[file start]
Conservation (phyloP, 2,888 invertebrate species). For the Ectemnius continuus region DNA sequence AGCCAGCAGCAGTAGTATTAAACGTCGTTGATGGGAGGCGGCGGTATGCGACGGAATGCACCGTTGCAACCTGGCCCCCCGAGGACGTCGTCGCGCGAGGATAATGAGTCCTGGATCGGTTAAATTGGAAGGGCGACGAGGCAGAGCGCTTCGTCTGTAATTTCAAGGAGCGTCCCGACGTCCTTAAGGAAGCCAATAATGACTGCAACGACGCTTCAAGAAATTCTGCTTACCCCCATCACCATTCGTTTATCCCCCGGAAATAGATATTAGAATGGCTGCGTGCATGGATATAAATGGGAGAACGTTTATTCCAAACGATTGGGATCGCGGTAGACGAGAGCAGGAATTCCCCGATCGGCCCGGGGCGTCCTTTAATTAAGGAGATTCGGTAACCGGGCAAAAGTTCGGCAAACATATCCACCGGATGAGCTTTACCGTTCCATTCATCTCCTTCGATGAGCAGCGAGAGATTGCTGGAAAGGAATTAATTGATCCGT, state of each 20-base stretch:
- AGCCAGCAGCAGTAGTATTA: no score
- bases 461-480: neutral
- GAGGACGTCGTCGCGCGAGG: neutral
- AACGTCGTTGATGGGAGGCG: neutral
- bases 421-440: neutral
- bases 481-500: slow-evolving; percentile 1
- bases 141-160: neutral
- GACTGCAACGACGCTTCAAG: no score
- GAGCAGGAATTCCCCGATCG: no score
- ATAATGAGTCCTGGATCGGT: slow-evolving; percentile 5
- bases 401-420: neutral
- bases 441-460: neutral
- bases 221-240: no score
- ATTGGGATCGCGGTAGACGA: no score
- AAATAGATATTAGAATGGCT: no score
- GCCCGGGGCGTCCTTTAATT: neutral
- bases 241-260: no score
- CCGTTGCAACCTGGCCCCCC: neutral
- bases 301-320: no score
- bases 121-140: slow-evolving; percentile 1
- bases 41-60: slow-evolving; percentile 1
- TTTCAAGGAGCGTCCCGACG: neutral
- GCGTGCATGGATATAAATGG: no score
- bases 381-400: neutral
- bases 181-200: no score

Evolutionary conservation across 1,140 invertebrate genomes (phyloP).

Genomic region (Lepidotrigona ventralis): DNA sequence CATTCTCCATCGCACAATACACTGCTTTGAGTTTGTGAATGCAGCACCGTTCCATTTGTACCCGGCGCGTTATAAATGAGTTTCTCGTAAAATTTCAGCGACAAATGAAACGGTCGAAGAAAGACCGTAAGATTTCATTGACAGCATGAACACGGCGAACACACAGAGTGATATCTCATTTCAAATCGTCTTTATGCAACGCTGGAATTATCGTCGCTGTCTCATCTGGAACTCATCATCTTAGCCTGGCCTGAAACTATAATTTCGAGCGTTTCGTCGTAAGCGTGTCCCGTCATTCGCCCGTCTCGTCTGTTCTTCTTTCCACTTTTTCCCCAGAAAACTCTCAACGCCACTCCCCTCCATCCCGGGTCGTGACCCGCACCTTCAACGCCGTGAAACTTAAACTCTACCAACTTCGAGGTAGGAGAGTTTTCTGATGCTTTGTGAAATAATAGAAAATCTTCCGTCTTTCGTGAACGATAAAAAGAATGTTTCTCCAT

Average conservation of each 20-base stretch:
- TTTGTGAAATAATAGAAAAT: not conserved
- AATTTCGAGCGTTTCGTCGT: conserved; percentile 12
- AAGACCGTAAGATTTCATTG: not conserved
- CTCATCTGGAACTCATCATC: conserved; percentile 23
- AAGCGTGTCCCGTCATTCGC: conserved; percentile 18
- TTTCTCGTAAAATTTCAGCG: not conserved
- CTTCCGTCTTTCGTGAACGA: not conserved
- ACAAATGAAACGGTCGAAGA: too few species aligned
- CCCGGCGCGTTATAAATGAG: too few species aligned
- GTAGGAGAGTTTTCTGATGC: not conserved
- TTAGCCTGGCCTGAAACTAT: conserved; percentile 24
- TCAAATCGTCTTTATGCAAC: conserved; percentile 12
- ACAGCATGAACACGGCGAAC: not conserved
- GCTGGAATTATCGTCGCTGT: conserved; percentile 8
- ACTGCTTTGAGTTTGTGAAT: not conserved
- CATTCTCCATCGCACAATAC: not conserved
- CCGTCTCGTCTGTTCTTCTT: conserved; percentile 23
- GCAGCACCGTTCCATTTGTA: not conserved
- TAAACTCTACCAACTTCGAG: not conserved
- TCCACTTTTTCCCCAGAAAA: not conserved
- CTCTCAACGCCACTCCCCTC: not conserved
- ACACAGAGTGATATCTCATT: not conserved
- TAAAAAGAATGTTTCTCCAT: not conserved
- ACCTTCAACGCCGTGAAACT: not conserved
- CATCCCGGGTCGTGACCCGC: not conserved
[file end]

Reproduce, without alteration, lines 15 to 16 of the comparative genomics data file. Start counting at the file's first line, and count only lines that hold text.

- ATTGGGATCGCGGTAGACGA: no score
- AAATAGATATTAGAATGGCT: no score